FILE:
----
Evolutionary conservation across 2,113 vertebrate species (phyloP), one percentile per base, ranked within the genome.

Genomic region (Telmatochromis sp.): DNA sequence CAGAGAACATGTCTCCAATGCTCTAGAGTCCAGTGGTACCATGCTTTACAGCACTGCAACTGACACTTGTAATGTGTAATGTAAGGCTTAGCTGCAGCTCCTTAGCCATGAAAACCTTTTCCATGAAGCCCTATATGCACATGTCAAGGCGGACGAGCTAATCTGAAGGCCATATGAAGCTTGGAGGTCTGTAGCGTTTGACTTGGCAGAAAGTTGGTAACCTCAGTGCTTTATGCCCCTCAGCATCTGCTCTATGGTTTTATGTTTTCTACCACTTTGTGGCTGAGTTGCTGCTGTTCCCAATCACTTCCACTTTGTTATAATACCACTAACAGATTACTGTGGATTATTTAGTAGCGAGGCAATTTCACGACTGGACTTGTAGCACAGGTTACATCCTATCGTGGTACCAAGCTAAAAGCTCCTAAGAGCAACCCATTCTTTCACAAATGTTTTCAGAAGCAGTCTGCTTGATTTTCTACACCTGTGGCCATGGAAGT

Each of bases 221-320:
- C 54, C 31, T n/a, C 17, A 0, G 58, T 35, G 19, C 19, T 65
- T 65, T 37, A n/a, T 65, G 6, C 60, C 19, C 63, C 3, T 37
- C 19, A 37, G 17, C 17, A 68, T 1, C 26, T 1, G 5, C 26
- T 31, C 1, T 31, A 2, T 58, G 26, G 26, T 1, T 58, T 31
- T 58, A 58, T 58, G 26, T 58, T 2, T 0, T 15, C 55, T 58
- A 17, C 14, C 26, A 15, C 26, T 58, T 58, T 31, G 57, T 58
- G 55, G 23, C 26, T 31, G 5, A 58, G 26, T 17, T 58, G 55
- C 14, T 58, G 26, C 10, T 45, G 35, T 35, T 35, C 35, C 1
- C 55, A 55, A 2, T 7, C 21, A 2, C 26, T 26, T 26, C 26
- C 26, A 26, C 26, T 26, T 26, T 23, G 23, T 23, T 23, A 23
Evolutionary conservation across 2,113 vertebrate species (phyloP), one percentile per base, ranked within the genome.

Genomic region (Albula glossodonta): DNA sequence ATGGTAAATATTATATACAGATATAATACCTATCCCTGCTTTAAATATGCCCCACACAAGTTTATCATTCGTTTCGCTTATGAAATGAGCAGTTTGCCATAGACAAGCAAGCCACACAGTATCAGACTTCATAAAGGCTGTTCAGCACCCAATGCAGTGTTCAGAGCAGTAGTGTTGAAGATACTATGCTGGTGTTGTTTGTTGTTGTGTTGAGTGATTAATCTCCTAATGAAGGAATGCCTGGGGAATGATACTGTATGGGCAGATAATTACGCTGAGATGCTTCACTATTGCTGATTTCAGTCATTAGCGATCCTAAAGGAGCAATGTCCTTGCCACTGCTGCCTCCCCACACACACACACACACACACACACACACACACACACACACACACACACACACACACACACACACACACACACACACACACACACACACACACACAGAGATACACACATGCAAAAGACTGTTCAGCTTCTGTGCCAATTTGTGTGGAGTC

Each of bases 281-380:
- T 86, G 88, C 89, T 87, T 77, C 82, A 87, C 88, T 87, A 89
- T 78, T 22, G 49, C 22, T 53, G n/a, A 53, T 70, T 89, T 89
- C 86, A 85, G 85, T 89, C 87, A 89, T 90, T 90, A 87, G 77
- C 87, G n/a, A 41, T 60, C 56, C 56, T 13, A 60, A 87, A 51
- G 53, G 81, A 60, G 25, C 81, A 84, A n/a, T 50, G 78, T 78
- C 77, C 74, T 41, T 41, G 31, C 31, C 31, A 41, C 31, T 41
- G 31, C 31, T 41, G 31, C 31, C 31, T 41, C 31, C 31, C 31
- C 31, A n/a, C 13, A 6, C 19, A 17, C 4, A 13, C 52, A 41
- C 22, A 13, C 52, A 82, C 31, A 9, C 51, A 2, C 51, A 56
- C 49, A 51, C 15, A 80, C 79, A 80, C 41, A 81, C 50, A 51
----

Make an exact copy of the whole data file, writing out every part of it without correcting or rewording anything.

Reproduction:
Evolutionary conservation across 2,113 vertebrate species (phyloP), one percentile per base, ranked within the genome.

Genomic region (Telmatochromis sp.): DNA sequence CAGAGAACATGTCTCCAATGCTCTAGAGTCCAGTGGTACCATGCTTTACAGCACTGCAACTGACACTTGTAATGTGTAATGTAAGGCTTAGCTGCAGCTCCTTAGCCATGAAAACCTTTTCCATGAAGCCCTATATGCACATGTCAAGGCGGACGAGCTAATCTGAAGGCCATATGAAGCTTGGAGGTCTGTAGCGTTTGACTTGGCAGAAAGTTGGTAACCTCAGTGCTTTATGCCCCTCAGCATCTGCTCTATGGTTTTATGTTTTCTACCACTTTGTGGCTGAGTTGCTGCTGTTCCCAATCACTTCCACTTTGTTATAATACCACTAACAGATTACTGTGGATTATTTAGTAGCGAGGCAATTTCACGACTGGACTTGTAGCACAGGTTACATCCTATCGTGGTACCAAGCTAAAAGCTCCTAAGAGCAACCCATTCTTTCACAAATGTTTTCAGAAGCAGTCTGCTTGATTTTCTACACCTGTGGCCATGGAAGT

Each of bases 221-320:
- C 54, C 31, T n/a, C 17, A 0, G 58, T 35, G 19, C 19, T 65
- T 65, T 37, A n/a, T 65, G 6, C 60, C 19, C 63, C 3, T 37
- C 19, A 37, G 17, C 17, A 68, T 1, C 26, T 1, G 5, C 26
- T 31, C 1, T 31, A 2, T 58, G 26, G 26, T 1, T 58, T 31
- T 58, A 58, T 58, G 26, T 58, T 2, T 0, T 15, C 55, T 58
- A 17, C 14, C 26, A 15, C 26, T 58, T 58, T 31, G 57, T 58
- G 55, G 23, C 26, T 31, G 5, A 58, G 26, T 17, T 58, G 55
- C 14, T 58, G 26, C 10, T 45, G 35, T 35, T 35, C 35, C 1
- C 55, A 55, A 2, T 7, C 21, A 2, C 26, T 26, T 26, C 26
- C 26, A 26, C 26, T 26, T 26, T 23, G 23, T 23, T 23, A 23
Evolutionary conservation across 2,113 vertebrate species (phyloP), one percentile per base, ranked within the genome.

Genomic region (Albula glossodonta): DNA sequence ATGGTAAATATTATATACAGATATAATACCTATCCCTGCTTTAAATATGCCCCACACAAGTTTATCATTCGTTTCGCTTATGAAATGAGCAGTTTGCCATAGACAAGCAAGCCACACAGTATCAGACTTCATAAAGGCTGTTCAGCACCCAATGCAGTGTTCAGAGCAGTAGTGTTGAAGATACTATGCTGGTGTTGTTTGTTGTTGTGTTGAGTGATTAATCTCCTAATGAAGGAATGCCTGGGGAATGATACTGTATGGGCAGATAATTACGCTGAGATGCTTCACTATTGCTGATTTCAGTCATTAGCGATCCTAAAGGAGCAATGTCCTTGCCACTGCTGCCTCCCCACACACACACACACACACACACACACACACACACACACACACACACACACACACACACACACACACACACACACACACACACACACACACACACAGAGATACACACATGCAAAAGACTGTTCAGCTTCTGTGCCAATTTGTGTGGAGTC

Each of bases 281-380:
- T 86, G 88, C 89, T 87, T 77, C 82, A 87, C 88, T 87, A 89
- T 78, T 22, G 49, C 22, T 53, G n/a, A 53, T 70, T 89, T 89
- C 86, A 85, G 85, T 89, C 87, A 89, T 90, T 90, A 87, G 77
- C 87, G n/a, A 41, T 60, C 56, C 56, T 13, A 60, A 87, A 51
- G 53, G 81, A 60, G 25, C 81, A 84, A n/a, T 50, G 78, T 78
- C 77, C 74, T 41, T 41, G 31, C 31, C 31, A 41, C 31, T 41
- G 31, C 31, T 41, G 31, C 31, C 31, T 41, C 31, C 31, C 31
- C 31, A n/a, C 13, A 6, C 19, A 17, C 4, A 13, C 52, A 41
- C 22, A 13, C 52, A 82, C 31, A 9, C 51, A 2, C 51, A 56
- C 49, A 51, C 15, A 80, C 79, A 80, C 41, A 81, C 50, A 51